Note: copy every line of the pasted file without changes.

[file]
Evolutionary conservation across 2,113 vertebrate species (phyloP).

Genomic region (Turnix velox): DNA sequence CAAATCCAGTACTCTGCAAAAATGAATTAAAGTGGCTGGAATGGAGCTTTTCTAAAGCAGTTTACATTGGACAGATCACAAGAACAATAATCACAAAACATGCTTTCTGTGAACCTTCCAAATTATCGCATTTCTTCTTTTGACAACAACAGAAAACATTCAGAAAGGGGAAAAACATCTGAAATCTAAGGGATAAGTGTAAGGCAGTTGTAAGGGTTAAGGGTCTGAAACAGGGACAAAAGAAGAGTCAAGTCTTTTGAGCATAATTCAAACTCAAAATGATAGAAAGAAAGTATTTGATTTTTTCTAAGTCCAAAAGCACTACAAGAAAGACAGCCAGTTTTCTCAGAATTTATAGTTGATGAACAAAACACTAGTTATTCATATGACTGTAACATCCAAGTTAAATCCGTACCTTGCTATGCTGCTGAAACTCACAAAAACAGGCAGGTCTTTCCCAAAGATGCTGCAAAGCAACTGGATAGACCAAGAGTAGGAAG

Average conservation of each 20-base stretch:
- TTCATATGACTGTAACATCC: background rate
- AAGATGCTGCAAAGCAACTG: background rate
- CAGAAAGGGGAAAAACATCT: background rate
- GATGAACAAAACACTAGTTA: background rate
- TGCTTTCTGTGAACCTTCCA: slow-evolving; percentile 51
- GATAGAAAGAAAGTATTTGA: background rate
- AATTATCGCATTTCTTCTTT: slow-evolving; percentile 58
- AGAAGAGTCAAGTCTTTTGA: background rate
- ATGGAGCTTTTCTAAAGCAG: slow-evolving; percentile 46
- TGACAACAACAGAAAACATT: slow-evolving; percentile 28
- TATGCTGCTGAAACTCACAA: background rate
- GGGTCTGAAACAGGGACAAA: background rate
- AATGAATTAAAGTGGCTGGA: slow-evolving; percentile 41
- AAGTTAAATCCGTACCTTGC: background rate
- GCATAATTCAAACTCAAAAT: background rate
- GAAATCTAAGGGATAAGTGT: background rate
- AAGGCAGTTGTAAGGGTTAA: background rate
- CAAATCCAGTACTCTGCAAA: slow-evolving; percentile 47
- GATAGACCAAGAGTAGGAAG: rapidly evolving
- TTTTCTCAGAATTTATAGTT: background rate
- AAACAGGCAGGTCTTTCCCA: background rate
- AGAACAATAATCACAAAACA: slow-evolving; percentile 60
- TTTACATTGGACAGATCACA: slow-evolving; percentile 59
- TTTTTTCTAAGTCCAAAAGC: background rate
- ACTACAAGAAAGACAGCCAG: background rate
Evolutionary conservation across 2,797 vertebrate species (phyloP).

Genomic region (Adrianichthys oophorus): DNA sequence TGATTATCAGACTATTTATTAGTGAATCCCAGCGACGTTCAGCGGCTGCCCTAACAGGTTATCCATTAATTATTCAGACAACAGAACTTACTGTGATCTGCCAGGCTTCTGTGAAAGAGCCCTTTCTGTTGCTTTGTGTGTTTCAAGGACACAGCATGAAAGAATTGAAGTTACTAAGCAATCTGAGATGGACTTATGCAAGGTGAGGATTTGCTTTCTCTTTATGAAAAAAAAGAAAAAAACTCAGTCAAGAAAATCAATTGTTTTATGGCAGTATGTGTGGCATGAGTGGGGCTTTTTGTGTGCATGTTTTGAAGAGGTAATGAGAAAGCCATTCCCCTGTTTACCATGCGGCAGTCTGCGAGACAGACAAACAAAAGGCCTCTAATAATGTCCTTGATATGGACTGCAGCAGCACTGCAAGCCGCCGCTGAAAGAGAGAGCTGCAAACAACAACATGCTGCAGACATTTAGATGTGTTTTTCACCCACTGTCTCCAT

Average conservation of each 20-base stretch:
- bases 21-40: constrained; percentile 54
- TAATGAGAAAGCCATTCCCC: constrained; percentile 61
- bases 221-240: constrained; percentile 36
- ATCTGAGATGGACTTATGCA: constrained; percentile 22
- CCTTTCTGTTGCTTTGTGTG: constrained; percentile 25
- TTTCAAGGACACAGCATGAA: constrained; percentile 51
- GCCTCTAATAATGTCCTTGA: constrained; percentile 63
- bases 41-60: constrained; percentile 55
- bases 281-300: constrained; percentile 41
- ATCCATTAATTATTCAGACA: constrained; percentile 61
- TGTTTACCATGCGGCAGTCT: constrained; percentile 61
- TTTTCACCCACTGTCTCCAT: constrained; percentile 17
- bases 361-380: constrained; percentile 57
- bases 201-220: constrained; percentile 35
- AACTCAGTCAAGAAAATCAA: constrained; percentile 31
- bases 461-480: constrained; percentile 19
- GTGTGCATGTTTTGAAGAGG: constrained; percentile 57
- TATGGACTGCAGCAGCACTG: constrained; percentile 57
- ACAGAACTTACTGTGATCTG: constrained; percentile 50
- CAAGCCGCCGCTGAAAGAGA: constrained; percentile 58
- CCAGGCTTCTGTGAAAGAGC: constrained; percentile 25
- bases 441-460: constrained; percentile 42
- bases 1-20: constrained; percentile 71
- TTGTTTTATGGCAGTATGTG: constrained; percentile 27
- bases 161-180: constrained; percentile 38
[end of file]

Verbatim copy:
Evolutionary conservation across 2,113 vertebrate species (phyloP).

Genomic region (Turnix velox): DNA sequence CAAATCCAGTACTCTGCAAAAATGAATTAAAGTGGCTGGAATGGAGCTTTTCTAAAGCAGTTTACATTGGACAGATCACAAGAACAATAATCACAAAACATGCTTTCTGTGAACCTTCCAAATTATCGCATTTCTTCTTTTGACAACAACAGAAAACATTCAGAAAGGGGAAAAACATCTGAAATCTAAGGGATAAGTGTAAGGCAGTTGTAAGGGTTAAGGGTCTGAAACAGGGACAAAAGAAGAGTCAAGTCTTTTGAGCATAATTCAAACTCAAAATGATAGAAAGAAAGTATTTGATTTTTTCTAAGTCCAAAAGCACTACAAGAAAGACAGCCAGTTTTCTCAGAATTTATAGTTGATGAACAAAACACTAGTTATTCATATGACTGTAACATCCAAGTTAAATCCGTACCTTGCTATGCTGCTGAAACTCACAAAAACAGGCAGGTCTTTCCCAAAGATGCTGCAAAGCAACTGGATAGACCAAGAGTAGGAAG

Average conservation of each 20-base stretch:
- TTCATATGACTGTAACATCC: background rate
- AAGATGCTGCAAAGCAACTG: background rate
- CAGAAAGGGGAAAAACATCT: background rate
- GATGAACAAAACACTAGTTA: background rate
- TGCTTTCTGTGAACCTTCCA: slow-evolving; percentile 51
- GATAGAAAGAAAGTATTTGA: background rate
- AATTATCGCATTTCTTCTTT: slow-evolving; percentile 58
- AGAAGAGTCAAGTCTTTTGA: background rate
- ATGGAGCTTTTCTAAAGCAG: slow-evolving; percentile 46
- TGACAACAACAGAAAACATT: slow-evolving; percentile 28
- TATGCTGCTGAAACTCACAA: background rate
- GGGTCTGAAACAGGGACAAA: background rate
- AATGAATTAAAGTGGCTGGA: slow-evolving; percentile 41
- AAGTTAAATCCGTACCTTGC: background rate
- GCATAATTCAAACTCAAAAT: background rate
- GAAATCTAAGGGATAAGTGT: background rate
- AAGGCAGTTGTAAGGGTTAA: background rate
- CAAATCCAGTACTCTGCAAA: slow-evolving; percentile 47
- GATAGACCAAGAGTAGGAAG: rapidly evolving
- TTTTCTCAGAATTTATAGTT: background rate
- AAACAGGCAGGTCTTTCCCA: background rate
- AGAACAATAATCACAAAACA: slow-evolving; percentile 60
- TTTACATTGGACAGATCACA: slow-evolving; percentile 59
- TTTTTTCTAAGTCCAAAAGC: background rate
- ACTACAAGAAAGACAGCCAG: background rate
Evolutionary conservation across 2,797 vertebrate species (phyloP).

Genomic region (Adrianichthys oophorus): DNA sequence TGATTATCAGACTATTTATTAGTGAATCCCAGCGACGTTCAGCGGCTGCCCTAACAGGTTATCCATTAATTATTCAGACAACAGAACTTACTGTGATCTGCCAGGCTTCTGTGAAAGAGCCCTTTCTGTTGCTTTGTGTGTTTCAAGGACACAGCATGAAAGAATTGAAGTTACTAAGCAATCTGAGATGGACTTATGCAAGGTGAGGATTTGCTTTCTCTTTATGAAAAAAAAGAAAAAAACTCAGTCAAGAAAATCAATTGTTTTATGGCAGTATGTGTGGCATGAGTGGGGCTTTTTGTGTGCATGTTTTGAAGAGGTAATGAGAAAGCCATTCCCCTGTTTACCATGCGGCAGTCTGCGAGACAGACAAACAAAAGGCCTCTAATAATGTCCTTGATATGGACTGCAGCAGCACTGCAAGCCGCCGCTGAAAGAGAGAGCTGCAAACAACAACATGCTGCAGACATTTAGATGTGTTTTTCACCCACTGTCTCCAT

Average conservation of each 20-base stretch:
- bases 21-40: constrained; percentile 54
- TAATGAGAAAGCCATTCCCC: constrained; percentile 61
- bases 221-240: constrained; percentile 36
- ATCTGAGATGGACTTATGCA: constrained; percentile 22
- CCTTTCTGTTGCTTTGTGTG: constrained; percentile 25
- TTTCAAGGACACAGCATGAA: constrained; percentile 51
- GCCTCTAATAATGTCCTTGA: constrained; percentile 63
- bases 41-60: constrained; percentile 55
- bases 281-300: constrained; percentile 41
- ATCCATTAATTATTCAGACA: constrained; percentile 61
- TGTTTACCATGCGGCAGTCT: constrained; percentile 61
- TTTTCACCCACTGTCTCCAT: constrained; percentile 17
- bases 361-380: constrained; percentile 57
- bases 201-220: constrained; percentile 35
- AACTCAGTCAAGAAAATCAA: constrained; percentile 31
- bases 461-480: constrained; percentile 19
- GTGTGCATGTTTTGAAGAGG: constrained; percentile 57
- TATGGACTGCAGCAGCACTG: constrained; percentile 57
- ACAGAACTTACTGTGATCTG: constrained; percentile 50
- CAAGCCGCCGCTGAAAGAGA: constrained; percentile 58
- CCAGGCTTCTGTGAAAGAGC: constrained; percentile 25
- bases 441-460: constrained; percentile 42
- bases 1-20: constrained; percentile 71
- TTGTTTTATGGCAGTATGTG: constrained; percentile 27
- bases 161-180: constrained; percentile 38